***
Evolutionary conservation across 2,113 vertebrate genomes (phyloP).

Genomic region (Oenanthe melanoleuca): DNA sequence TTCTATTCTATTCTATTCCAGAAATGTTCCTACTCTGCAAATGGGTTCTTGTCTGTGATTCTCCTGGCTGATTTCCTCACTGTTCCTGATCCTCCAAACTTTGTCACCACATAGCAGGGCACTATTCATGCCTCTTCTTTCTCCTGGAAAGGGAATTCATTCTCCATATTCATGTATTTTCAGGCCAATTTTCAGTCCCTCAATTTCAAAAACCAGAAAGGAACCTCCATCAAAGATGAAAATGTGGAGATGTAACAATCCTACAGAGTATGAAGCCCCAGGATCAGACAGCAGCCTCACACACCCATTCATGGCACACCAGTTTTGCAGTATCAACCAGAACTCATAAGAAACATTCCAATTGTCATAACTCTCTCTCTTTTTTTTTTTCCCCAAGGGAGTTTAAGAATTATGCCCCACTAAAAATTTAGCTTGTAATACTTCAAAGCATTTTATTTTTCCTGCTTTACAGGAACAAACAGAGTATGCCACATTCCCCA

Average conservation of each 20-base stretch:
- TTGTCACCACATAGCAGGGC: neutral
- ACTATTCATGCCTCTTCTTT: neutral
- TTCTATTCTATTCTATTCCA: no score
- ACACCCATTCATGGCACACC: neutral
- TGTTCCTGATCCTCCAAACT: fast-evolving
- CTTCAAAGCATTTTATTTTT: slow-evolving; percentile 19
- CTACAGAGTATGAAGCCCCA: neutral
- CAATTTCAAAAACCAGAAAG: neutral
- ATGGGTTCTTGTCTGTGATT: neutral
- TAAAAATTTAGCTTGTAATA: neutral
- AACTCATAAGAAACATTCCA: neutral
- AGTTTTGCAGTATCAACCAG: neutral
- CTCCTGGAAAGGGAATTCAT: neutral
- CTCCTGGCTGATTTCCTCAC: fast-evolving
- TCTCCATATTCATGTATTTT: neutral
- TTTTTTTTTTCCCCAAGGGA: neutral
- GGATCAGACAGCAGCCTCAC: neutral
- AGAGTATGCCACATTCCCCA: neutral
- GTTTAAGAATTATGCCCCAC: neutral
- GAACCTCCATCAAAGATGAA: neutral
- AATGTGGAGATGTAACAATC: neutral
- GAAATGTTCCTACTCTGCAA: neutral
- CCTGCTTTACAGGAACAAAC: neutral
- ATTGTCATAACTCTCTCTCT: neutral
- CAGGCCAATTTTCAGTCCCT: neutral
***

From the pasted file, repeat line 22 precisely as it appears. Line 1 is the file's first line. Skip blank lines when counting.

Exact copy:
- GTTTAAGAATTATGCCCCAC: neutral